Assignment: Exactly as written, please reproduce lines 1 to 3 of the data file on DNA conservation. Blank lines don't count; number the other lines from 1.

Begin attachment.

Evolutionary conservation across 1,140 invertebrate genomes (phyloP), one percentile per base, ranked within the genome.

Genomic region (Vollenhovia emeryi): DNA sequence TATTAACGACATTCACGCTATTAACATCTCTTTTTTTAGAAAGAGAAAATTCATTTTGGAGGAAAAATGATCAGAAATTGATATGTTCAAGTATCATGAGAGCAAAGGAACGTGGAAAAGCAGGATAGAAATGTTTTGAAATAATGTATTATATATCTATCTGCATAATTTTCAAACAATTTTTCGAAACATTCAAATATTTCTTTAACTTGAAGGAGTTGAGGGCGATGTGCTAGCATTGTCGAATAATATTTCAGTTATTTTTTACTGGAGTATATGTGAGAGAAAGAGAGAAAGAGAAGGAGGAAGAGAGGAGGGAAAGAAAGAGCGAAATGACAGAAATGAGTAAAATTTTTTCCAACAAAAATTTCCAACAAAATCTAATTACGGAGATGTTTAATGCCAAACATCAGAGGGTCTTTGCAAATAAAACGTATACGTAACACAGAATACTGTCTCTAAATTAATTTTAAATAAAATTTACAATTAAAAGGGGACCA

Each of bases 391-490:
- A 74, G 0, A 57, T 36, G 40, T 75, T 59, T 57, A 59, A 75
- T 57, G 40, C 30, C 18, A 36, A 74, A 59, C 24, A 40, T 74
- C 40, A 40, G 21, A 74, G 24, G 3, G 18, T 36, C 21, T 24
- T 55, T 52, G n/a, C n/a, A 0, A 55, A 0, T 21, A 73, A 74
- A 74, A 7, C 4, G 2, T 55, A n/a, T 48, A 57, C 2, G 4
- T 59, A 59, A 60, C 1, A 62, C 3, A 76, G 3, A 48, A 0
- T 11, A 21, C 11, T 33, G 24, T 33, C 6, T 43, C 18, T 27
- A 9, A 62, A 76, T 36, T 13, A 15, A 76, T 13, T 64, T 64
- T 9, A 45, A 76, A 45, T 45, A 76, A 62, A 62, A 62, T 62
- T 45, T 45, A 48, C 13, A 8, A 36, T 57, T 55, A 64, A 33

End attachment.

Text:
Evolutionary conservation across 1,140 invertebrate genomes (phyloP), one percentile per base, ranked within the genome.

Genomic region (Vollenhovia emeryi): DNA sequence TATTAACGACATTCACGCTATTAACATCTCTTTTTTTAGAAAGAGAAAATTCATTTTGGAGGAAAAATGATCAGAAATTGATATGTTCAAGTATCATGAGAGCAAAGGAACGTGGAAAAGCAGGATAGAAATGTTTTGAAATAATGTATTATATATCTATCTGCATAATTTTCAAACAATTTTTCGAAACATTCAAATATTTCTTTAACTTGAAGGAGTTGAGGGCGATGTGCTAGCATTGTCGAATAATATTTCAGTTATTTTTTACTGGAGTATATGTGAGAGAAAGAGAGAAAGAGAAGGAGGAAGAGAGGAGGGAAAGAAAGAGCGAAATGACAGAAATGAGTAAAATTTTTTCCAACAAAAATTTCCAACAAAATCTAATTACGGAGATGTTTAATGCCAAACATCAGAGGGTCTTTGCAAATAAAACGTATACGTAACACAGAATACTGTCTCTAAATTAATTTTAAATAAAATTTACAATTAAAAGGGGACCA

Each of bases 391-490: